Character Interaction and Clarification
Unless you walk in with a working knowledge of the stage musical, there is very little personal perspective offered by this director. She believes in the shorthand version of characterization, giving us meaningless shot snippets (Firth as stuffed shirt, Skarsgård as beery bohemian, Streep as long suffering hippie chick) where a line of dialogue or single scene conversation would have sufficed. This is particularly important when the third act ‘twists’ start happening. Firth finds out that he’s gay, Seyfried discovers that maybe she is racing to the altar to avoid her mother’s disapproval, and Streep shifts from independent icon ex-rocker to desperate and dateless. When she sings “The Winner Takes It All”, it stands as a moment of personal reflection and self-sacrificing triumph. To suddenly go domestic seems surreal. But that’s because Lloyd has failed to set us up for such a reveal. It’s the same with Firth. He has a very weird conversation with Skarsgård that’s supposed to be one of those clueless male mix-ups where neither gent fully comprehends what the other is saying. Instead, it feels like an incomplete experiment from a screenwriter’s work in progress.


Part of the reason musicals work is through our ability to identify with the characters. Seyfried’s desire to know her onscreen dad instantly draws us in. It’s a wonderfully universal conceit. But along the way, Lloyd and Mamma Mia! turn the need very inward. Toward the end, it’s so frustratingly insular that we’re no longer sure if the man’s identity really matters (the narrative feels the same way). It’s even worse from Streep’s point of view. While it is never clearly explained, her past with these men seems to throw her for an unspecified loop. Not only is their presence perplexing, but when we learn that she had romantic liaisons with all of them (Brosnan’s being the most intense), her behavior goes from quirky to concerning. What exactly is her problem, and why is this supposedly empathetic Earth mother unable to speak frankly with her own child? Of course, this is a musical, some will say, we don’t need such in-depth dissections. But much of the missing pieces here are Lloyd’s fault, the direct result of filmmaking choices that never once draw us into these people’s world.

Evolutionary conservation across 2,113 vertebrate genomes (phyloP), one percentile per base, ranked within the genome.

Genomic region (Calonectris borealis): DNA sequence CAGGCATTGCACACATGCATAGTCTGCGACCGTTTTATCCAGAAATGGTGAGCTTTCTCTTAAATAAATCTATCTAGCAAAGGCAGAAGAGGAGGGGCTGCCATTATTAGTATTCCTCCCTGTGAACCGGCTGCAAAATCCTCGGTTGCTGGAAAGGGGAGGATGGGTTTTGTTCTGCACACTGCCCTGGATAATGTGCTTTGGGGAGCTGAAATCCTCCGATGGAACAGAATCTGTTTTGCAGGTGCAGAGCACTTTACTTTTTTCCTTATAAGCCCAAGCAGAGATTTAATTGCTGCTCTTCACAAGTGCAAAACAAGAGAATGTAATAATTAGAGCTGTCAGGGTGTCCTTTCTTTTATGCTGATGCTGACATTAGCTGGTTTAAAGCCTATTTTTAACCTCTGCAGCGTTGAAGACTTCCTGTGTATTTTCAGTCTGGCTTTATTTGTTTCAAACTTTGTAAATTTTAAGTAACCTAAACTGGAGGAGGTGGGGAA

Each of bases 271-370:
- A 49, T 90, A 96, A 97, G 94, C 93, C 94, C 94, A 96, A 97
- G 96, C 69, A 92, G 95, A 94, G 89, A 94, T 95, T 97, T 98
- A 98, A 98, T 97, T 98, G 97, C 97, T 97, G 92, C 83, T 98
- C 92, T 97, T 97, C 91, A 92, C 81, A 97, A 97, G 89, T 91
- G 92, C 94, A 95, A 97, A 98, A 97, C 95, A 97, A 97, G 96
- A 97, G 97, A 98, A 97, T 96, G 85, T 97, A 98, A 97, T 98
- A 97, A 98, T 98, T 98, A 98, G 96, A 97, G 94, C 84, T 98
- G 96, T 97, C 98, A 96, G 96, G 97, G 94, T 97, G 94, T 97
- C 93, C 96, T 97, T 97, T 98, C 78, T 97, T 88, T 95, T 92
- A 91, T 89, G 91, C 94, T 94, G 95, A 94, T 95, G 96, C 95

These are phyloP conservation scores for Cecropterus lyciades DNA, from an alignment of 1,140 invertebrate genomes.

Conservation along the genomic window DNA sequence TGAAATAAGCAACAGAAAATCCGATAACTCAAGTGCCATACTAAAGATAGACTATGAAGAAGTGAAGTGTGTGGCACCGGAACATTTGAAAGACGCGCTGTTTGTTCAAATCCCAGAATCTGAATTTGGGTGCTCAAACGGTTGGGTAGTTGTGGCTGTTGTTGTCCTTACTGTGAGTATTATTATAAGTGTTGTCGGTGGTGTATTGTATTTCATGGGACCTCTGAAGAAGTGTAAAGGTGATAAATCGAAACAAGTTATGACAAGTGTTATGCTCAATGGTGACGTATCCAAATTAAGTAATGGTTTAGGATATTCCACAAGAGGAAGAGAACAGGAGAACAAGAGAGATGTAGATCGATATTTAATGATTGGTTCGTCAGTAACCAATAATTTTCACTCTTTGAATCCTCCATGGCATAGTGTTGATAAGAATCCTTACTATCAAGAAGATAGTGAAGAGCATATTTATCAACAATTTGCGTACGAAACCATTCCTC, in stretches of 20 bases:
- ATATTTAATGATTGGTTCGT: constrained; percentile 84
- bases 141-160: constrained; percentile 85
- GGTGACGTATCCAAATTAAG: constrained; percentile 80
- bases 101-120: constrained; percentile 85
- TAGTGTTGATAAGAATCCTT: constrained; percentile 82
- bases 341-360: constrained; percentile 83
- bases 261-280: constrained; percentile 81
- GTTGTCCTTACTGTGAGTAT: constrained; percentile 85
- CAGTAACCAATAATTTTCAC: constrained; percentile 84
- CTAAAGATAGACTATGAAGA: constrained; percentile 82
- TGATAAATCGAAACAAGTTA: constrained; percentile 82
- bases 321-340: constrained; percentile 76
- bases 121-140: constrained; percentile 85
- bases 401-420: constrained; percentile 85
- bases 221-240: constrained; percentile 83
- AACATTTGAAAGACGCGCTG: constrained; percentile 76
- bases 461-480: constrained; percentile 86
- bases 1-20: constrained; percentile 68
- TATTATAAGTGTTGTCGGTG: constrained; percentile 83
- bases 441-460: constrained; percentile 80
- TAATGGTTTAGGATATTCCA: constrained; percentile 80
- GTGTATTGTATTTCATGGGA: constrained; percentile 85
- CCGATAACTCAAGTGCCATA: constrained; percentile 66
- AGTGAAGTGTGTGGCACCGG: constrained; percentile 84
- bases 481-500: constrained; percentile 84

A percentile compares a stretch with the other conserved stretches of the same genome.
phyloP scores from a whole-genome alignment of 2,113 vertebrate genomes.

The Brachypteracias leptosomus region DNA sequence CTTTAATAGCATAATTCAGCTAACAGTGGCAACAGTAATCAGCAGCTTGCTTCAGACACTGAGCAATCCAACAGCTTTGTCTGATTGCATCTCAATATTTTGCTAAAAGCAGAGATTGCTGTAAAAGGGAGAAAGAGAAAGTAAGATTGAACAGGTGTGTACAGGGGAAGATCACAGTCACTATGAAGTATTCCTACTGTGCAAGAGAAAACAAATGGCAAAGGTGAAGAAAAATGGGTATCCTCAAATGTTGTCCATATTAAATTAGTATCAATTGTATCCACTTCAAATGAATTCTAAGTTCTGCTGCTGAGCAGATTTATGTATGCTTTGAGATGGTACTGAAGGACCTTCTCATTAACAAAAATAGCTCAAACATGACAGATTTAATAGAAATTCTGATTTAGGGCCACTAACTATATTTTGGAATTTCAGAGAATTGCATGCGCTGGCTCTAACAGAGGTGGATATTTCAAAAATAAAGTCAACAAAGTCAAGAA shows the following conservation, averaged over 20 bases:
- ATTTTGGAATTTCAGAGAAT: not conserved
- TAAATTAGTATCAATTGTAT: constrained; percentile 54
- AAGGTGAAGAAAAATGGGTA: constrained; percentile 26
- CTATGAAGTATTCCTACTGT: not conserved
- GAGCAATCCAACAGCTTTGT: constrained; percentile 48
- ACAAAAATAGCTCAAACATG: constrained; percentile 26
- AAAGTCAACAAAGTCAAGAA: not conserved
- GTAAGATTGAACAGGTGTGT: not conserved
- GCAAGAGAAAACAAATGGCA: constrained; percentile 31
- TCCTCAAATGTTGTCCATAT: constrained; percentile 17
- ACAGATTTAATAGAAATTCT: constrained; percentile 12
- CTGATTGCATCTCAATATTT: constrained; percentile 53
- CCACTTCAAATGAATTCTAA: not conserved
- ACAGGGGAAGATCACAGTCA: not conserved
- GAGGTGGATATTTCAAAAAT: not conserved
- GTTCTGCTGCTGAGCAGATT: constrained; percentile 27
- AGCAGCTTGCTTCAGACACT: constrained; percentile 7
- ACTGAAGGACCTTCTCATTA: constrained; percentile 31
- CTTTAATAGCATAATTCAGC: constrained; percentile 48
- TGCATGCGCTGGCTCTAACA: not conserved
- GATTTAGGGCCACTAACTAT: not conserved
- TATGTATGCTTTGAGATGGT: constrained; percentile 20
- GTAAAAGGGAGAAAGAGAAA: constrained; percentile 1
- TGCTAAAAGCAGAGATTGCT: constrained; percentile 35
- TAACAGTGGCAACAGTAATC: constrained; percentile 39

Narrative Drive